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28 Cards in this Set

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  • Back
Work
carrying out tasks that require the expenditure of mental and physical effort, which has as its objective the production of goods and services that cater to human needs
occupation
work that is done in exchange for a regular wage, or salary
economy
consists of insitutions that provide for the production and distribution of goods and services
social significance of work (414)
money, activity level, variety, temporal structure, social contacts, personal identity
informal economy
transactions outside of the sphere of regular employment, sometimes involving the exchange of cash for services provided and the direct exchange of goods or services
Division of Labor
work is divided into an enormous number of different occupations in which people specialize- creates economic interdependence
Frederick W. Taylor
devised his system and published "scientific management" in 1911
Taylorism
divides work into simple tasks that can be timed and organized- time motion studies
Fordism
extended the principles of scientific management to mass production tied to mass markets
Karl Marx- alienation
describes industrial production within capitalist settings where workers have little or no control over their work
low-trust systems
(Taylorism and Fordism) jobs are set by management and geared to machines, closely supervised and allowed little autonomy of action
high-trust systems
workers are permitted to control the pace and even the content of their work, within overall guidelines
unions
developed as a means of addressing the imbalance of power between workers and employers
strike
temporary stoppage of work by a group of employees in order to express a grievance or enforce a demand
labor unions in the west are facing a threat from three related changes...
recession in world economic activity (some part due to unemployment)which weakens the bargaining position of labor, increasing intensity of international competition (lower wages), and the rise to power in many countries of rightist governments that launched an aggressive assault on unions in the 1980s
Features of capitalism
1. private ownership of the means of production
2. profit as incentive
3. free competition for markets to sell goods, aquire cheap materials, and utilize cheap labor
4. restless expansion and investment to accumulate capital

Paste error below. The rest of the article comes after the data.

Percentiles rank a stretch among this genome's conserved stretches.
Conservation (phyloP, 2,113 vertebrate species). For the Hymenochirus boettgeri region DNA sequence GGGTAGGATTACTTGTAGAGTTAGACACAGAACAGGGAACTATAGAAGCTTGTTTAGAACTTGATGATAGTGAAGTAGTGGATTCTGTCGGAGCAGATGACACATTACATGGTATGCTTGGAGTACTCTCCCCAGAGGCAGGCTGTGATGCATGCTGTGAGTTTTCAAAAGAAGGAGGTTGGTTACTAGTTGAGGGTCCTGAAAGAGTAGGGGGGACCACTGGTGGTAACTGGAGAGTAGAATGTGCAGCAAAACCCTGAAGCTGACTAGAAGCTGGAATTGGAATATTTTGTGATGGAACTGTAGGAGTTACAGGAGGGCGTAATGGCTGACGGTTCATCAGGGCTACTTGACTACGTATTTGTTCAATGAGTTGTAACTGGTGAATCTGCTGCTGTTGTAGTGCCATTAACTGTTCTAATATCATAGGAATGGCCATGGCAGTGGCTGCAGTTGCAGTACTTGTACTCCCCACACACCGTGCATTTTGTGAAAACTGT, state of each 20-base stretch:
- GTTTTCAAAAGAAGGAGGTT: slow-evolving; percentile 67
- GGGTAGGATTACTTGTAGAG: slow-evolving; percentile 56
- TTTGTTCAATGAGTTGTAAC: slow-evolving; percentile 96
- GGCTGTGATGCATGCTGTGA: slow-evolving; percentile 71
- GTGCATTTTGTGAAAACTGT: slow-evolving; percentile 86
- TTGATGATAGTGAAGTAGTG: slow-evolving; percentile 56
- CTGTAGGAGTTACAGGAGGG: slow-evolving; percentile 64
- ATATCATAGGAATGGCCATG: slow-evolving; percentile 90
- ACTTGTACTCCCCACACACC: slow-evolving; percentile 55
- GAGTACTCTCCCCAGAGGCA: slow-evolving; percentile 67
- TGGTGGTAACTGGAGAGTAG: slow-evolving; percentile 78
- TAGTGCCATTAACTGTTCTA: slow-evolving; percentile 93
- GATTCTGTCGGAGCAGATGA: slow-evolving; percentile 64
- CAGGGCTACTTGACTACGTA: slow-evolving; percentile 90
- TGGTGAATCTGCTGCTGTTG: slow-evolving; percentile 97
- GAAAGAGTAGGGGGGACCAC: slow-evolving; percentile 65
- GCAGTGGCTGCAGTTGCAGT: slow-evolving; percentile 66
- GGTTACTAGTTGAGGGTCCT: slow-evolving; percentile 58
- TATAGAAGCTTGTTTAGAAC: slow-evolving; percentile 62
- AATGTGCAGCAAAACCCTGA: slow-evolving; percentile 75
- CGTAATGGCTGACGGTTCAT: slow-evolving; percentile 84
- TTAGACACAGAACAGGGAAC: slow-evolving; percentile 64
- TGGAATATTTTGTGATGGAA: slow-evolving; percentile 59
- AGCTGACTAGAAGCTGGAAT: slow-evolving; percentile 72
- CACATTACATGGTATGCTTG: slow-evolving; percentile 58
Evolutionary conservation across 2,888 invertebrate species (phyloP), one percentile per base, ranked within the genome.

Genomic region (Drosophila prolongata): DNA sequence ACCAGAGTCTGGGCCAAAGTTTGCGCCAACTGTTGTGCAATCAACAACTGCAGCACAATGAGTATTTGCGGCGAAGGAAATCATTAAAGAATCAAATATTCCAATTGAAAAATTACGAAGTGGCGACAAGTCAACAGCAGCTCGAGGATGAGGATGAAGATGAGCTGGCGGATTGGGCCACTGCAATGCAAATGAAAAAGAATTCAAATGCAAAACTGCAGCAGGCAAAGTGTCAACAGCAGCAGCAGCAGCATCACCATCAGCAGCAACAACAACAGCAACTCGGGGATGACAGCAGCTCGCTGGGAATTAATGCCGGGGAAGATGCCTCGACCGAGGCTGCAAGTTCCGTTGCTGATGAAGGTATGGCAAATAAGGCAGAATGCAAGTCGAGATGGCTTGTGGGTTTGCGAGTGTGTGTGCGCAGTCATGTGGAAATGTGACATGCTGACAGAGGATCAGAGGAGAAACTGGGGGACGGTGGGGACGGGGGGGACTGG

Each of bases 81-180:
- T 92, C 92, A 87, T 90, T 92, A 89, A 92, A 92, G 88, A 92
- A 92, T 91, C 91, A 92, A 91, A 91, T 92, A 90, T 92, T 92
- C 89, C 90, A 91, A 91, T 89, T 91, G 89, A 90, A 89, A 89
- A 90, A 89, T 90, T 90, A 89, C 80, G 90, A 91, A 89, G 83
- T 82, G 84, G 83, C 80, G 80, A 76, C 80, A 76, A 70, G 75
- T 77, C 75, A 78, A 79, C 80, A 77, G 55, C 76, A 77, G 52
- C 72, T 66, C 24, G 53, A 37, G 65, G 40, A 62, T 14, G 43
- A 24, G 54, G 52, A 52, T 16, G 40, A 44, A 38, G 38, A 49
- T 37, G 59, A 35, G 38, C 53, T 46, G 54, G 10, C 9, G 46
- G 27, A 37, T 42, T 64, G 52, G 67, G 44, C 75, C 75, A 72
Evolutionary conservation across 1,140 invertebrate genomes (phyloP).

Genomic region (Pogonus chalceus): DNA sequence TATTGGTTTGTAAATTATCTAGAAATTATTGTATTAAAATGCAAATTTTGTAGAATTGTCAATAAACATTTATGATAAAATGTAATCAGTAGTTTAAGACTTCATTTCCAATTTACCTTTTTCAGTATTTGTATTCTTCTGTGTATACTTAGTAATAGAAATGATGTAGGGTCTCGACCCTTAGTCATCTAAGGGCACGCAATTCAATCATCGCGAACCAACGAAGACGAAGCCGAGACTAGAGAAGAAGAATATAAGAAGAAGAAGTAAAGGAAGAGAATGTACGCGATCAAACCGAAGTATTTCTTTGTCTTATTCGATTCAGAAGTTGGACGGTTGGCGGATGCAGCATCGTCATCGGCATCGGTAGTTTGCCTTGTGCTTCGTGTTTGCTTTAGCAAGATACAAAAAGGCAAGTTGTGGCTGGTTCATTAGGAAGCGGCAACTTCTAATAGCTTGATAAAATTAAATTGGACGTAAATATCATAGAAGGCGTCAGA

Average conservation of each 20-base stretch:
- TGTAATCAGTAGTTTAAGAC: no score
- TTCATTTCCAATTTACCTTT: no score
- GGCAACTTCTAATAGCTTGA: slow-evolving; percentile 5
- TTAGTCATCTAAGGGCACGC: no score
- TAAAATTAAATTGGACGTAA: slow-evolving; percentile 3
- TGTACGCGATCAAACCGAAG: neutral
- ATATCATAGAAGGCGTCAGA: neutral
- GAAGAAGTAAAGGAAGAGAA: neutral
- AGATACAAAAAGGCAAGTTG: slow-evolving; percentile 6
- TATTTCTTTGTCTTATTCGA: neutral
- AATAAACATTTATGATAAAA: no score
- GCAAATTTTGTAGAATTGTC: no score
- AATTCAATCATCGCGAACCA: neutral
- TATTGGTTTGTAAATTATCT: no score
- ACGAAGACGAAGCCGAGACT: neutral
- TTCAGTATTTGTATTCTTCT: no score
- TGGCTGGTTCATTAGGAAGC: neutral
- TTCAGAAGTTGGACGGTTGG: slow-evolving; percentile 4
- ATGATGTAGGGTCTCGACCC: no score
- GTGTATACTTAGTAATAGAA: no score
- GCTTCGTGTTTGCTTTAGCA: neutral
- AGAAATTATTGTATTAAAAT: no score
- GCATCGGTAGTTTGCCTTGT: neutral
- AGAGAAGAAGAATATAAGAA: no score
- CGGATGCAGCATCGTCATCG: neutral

monopoly
when one firm occupies a commanding position in a given industry
oligopoly
a situation in which a small group of giant corporations predominate
transnational or multinational corporations
companies that operate across many different boundaries
international division of labor
the specialization in producing goods for the world market that divides regions into zones of industrial or agricultural production or high- or low-skilled labor
ethnocentric transnationals
company policy is set and as far as possible put intopractice from a headquarters in the country of origin - are cultural extensions of the originating company
polycentric transnationals
overseas subsidaries are managed by local firms in each counrty- main company establishes broad guidelines
geocentric transnationals
international in their management structure- systems are integrated on a global basis
automation (429)
programmable machinery
Post-Fordism
flexibility and innovation are maximized in order to meet market demands for diverse, customized products
flexible production
process in which computers design customized products for a mass market
knowledge economy
refers to an economy in which ideas, information, and forms of knowledge underpin innovation and economic growth- much of the work force is involved in the design, development and technology, marketing, servicing and sales of products, not physical production or distribution of material goods
portfolio worker
a number of different job skills and credentials that people will use to move between several jobs during the course of their working lives